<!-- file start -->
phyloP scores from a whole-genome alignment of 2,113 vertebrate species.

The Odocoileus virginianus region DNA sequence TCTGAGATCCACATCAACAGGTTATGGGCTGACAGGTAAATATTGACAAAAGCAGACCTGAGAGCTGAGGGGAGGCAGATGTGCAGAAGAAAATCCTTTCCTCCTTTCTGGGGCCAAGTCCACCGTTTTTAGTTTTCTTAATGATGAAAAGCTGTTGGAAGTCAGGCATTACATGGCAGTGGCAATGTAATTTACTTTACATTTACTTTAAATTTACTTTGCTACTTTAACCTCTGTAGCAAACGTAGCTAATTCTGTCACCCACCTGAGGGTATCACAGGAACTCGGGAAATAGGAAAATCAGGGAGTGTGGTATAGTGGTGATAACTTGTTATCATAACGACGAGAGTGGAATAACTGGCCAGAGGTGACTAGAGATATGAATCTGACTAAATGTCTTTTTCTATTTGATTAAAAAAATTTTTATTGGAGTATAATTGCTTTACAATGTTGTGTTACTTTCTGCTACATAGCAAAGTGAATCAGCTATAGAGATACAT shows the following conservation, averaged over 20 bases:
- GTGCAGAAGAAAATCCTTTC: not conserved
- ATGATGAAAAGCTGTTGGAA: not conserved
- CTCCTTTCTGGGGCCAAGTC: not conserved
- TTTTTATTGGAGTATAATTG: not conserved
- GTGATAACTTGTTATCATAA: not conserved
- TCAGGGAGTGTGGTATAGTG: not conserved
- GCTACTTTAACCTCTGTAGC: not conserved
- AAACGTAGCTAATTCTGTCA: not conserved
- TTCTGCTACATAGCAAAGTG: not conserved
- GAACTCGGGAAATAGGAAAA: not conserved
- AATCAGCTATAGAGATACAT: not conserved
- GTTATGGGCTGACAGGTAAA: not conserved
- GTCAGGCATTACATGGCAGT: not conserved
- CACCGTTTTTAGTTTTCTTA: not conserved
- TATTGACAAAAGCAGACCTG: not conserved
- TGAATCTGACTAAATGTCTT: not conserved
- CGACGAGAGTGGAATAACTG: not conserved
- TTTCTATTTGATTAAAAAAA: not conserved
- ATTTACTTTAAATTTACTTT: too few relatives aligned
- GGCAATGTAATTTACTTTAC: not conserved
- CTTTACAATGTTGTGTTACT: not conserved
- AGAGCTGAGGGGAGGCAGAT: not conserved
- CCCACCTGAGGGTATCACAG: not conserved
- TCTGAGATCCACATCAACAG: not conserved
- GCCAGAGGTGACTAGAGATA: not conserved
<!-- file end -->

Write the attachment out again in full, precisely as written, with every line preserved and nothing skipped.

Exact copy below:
phyloP scores from a whole-genome alignment of 2,113 vertebrate species.

The Odocoileus virginianus region DNA sequence TCTGAGATCCACATCAACAGGTTATGGGCTGACAGGTAAATATTGACAAAAGCAGACCTGAGAGCTGAGGGGAGGCAGATGTGCAGAAGAAAATCCTTTCCTCCTTTCTGGGGCCAAGTCCACCGTTTTTAGTTTTCTTAATGATGAAAAGCTGTTGGAAGTCAGGCATTACATGGCAGTGGCAATGTAATTTACTTTACATTTACTTTAAATTTACTTTGCTACTTTAACCTCTGTAGCAAACGTAGCTAATTCTGTCACCCACCTGAGGGTATCACAGGAACTCGGGAAATAGGAAAATCAGGGAGTGTGGTATAGTGGTGATAACTTGTTATCATAACGACGAGAGTGGAATAACTGGCCAGAGGTGACTAGAGATATGAATCTGACTAAATGTCTTTTTCTATTTGATTAAAAAAATTTTTATTGGAGTATAATTGCTTTACAATGTTGTGTTACTTTCTGCTACATAGCAAAGTGAATCAGCTATAGAGATACAT shows the following conservation, averaged over 20 bases:
- GTGCAGAAGAAAATCCTTTC: not conserved
- ATGATGAAAAGCTGTTGGAA: not conserved
- CTCCTTTCTGGGGCCAAGTC: not conserved
- TTTTTATTGGAGTATAATTG: not conserved
- GTGATAACTTGTTATCATAA: not conserved
- TCAGGGAGTGTGGTATAGTG: not conserved
- GCTACTTTAACCTCTGTAGC: not conserved
- AAACGTAGCTAATTCTGTCA: not conserved
- TTCTGCTACATAGCAAAGTG: not conserved
- GAACTCGGGAAATAGGAAAA: not conserved
- AATCAGCTATAGAGATACAT: not conserved
- GTTATGGGCTGACAGGTAAA: not conserved
- GTCAGGCATTACATGGCAGT: not conserved
- CACCGTTTTTAGTTTTCTTA: not conserved
- TATTGACAAAAGCAGACCTG: not conserved
- TGAATCTGACTAAATGTCTT: not conserved
- CGACGAGAGTGGAATAACTG: not conserved
- TTTCTATTTGATTAAAAAAA: not conserved
- ATTTACTTTAAATTTACTTT: too few relatives aligned
- GGCAATGTAATTTACTTTAC: not conserved
- CTTTACAATGTTGTGTTACT: not conserved
- AGAGCTGAGGGGAGGCAGAT: not conserved
- CCCACCTGAGGGTATCACAG: not conserved
- TCTGAGATCCACATCAACAG: not conserved
- GCCAGAGGTGACTAGAGATA: not conserved